Interesting Videos
–  Ken Robinson’s Ted Talk – schools kill creativity

–  Nadine Burke Harris’ Ted Talk – effects of toxic stress

–  Story of Stuff Mini-movie – we should make one like this about ed!

–  Simon Sinek’s Ted Talk – the original why/how/what :)

–  Tony Robbins’ Ted Talk –  framework for thinking about motivation/psychological needs, I think he pulls from Deci a good deal

–  Shawn Achor’s Ted Talk – happiness advantage (basically, I just like this one ;o …and I think he has a good critique of methodologies that focus on the mean)



I’m always fascinated to know about the books/articles/movies/experiences that influence the way people see the world, themselves and each other. If you’d like to share yours please include links in the comments section below :)

My Child Gauge 2015 Chapter (PDF)

Screen Shot 2015-11-15 at 1.47.20 PM

This week marks the launch of the 2015 Child Gauge with this year’s theme being “Youth and the intergenerational transmission of poverty.’ I wrote the education chapter titled Schooling in South Africa: How low-quality education becomes a poverty trap. The above flow-chart summarises the research in a single poster and shows how an unequal schooling system and an unequal labour-market perpetuate each other in South Africa such that low quality education becomes a poverty trap.

I would also recommend reading the Youth Matters bulletin. An excerpt:

Screen Shot 2015-11-15 at 1.50.56 PM

Links I liked…


  • I attended the “Thinking Big about Learning” event at Stanford last month. I would strongly recommend watching the talks by Doorley on the future of the university and Wojcicki on student-driven learning using media. If you’ve never heard Carol Dweck before then watch her video, but if you have then skip it – it’s the same flipping thing she’s been saying for 15 years. But the concept of a growth mindset is important enough to give her a free-pass to everything for life! Carl Wieman’s talk was also great.
  • My @Powerfm987 interview on the Child Gauge 2015 where we spoke about education, reading by age 10, school fees and inequality, teacher training, priorities and whether or not government is working with researchers in education (short answer: yes, but probably not enough).
  • Last year Nobel Prize-winning economist Angus Deaton gave a lecture at LSE “A Menagerie of Lines: How to Decide Who is Poor?
  • Megan Beckett‘s beautiful concept maps showing how “Life and Living” concepts fit together across the Grade 4-9 science curriculum.
  • Corruption Watch releases report on money mismanagement in South African schools. Sigh.
  • How much inequality is reduced by progressive taxation and government spending in SA?” – useful to get some stats on the table! the gist of it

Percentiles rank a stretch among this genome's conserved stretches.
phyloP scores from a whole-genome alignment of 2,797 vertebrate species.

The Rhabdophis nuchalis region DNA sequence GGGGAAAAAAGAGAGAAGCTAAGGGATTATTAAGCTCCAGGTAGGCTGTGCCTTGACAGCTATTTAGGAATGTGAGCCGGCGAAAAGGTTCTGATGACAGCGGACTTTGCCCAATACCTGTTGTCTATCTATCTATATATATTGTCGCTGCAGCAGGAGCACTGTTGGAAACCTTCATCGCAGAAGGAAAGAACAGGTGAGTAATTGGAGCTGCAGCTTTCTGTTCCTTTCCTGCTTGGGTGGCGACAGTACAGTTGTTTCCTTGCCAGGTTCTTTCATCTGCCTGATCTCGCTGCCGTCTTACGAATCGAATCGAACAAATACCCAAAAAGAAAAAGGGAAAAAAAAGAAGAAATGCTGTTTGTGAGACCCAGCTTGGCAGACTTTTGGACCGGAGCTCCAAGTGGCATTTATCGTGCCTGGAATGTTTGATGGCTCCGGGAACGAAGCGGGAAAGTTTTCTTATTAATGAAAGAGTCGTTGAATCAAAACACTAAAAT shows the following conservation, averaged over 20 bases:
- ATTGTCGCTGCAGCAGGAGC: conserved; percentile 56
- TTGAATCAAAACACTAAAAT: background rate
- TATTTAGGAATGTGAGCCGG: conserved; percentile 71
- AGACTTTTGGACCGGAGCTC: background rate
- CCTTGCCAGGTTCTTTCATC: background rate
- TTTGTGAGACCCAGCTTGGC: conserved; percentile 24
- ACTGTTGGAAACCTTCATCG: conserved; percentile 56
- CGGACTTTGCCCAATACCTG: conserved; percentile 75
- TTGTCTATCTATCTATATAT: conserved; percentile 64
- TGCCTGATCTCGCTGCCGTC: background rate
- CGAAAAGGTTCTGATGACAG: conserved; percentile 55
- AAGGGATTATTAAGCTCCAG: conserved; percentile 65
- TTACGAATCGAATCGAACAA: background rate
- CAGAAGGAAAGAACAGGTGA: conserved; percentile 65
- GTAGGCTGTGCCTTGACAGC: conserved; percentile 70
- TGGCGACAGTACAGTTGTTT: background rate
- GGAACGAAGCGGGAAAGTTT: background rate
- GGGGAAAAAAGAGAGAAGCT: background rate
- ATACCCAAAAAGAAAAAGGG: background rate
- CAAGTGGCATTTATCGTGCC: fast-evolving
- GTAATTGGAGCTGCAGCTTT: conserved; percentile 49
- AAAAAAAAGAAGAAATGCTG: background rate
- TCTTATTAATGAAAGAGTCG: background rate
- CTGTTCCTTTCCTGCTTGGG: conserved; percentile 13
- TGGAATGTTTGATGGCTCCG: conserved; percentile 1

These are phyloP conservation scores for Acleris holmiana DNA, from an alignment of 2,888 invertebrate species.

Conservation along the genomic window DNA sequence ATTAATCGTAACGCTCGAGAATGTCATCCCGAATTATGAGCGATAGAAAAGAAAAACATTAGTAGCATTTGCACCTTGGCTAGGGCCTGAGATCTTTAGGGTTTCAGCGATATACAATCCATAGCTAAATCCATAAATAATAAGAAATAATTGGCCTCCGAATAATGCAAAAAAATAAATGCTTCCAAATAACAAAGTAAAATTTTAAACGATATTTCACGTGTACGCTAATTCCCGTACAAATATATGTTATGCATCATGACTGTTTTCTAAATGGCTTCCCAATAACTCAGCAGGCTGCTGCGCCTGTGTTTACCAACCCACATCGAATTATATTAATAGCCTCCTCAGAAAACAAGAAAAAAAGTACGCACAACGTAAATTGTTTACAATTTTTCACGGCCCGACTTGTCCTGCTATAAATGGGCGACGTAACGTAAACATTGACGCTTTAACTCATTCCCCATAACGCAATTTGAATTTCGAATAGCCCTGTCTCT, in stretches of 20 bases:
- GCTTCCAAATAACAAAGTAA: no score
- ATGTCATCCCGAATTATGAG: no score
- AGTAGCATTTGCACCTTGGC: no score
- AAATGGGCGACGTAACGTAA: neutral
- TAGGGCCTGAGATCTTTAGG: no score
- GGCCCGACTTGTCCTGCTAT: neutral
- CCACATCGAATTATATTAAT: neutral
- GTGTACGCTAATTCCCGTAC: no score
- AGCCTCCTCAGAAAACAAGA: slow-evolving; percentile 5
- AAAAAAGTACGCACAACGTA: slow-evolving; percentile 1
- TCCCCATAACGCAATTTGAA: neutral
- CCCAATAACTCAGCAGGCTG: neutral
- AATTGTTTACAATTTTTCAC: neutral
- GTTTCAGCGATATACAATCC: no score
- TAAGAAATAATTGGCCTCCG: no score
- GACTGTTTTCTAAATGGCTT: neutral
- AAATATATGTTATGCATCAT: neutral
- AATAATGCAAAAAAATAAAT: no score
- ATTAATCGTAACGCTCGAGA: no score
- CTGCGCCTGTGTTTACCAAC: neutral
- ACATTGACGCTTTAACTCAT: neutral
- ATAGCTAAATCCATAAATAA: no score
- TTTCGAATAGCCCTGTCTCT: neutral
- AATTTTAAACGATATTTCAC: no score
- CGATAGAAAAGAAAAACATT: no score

• “Through progressive taxation and pro-poor social spending, the SA fiscal system reduces income inequality significantly. The extent of this reduction is larger than in twelve comparable middle-income countries measured similarly. Nevertheless, ‘final’ income (i.e. income after major taxes, government transfers and spending) remains more unequal than in comparator countries. While the fiscal system has an important role to play in reducing inequality, interventions to improve the distribution of wages, salaries and capital income are needed”
  • I came across an important SA company, Advantage Learn which offers teaching videos for Grade 10, 11 and 12 in maths, science and NBTs. I know James and Crispian personally and have some friends that were taught by Trish and rave about her teaching. Looking forward to exploring this further in December…
  • MIT PHD student Dan De Kadt has a new paper on service delivery and voting behaviour, finding the opposite of what one would expect: “Studying southern African democracies, where infrastructural investment in basic services has expanded widely but not universally, we find a surprising answer to this question: Voters who receive services are less likely to support the incumbent.” (It’s a pretty small world in SA – Dan and his team at Glenwood were our main debate rivals in high school!)
  • Some links from Mike Youngblood who taught one of the courses I took at Stanford.

“Here’s a few quick resources for you. Some are coming from more of a design perspective, others from more of an anthropological perspective – but they’re all talking about the intersection between the two.

  • Fulton Suri, Jane. “Poetic Observation: What Designers Make of What They See” in Design Anthropology (Springer, 2011) pages 16-32.
  • Salvador, Tony et al. “Design Ethnography” in Design Management Journal (Fall 1999) pp 35-41.

How #FeesMustFall relates to SA schooling – my Sunday Times article

money ed

[Below is the full and slightly extended text of my Sunday Times article awkwardly titled “While the rich get education, SA’s poor get just ‘schooling’” [8/11/2015]

Looking back on the last 30 days in South Africa you cannot help but conclude that the issue of university exclusion on financial grounds has struck a nerve in the national psyche. There are not many issues in our country where there is universal consensus across issues of race or class, and yet this is one of them.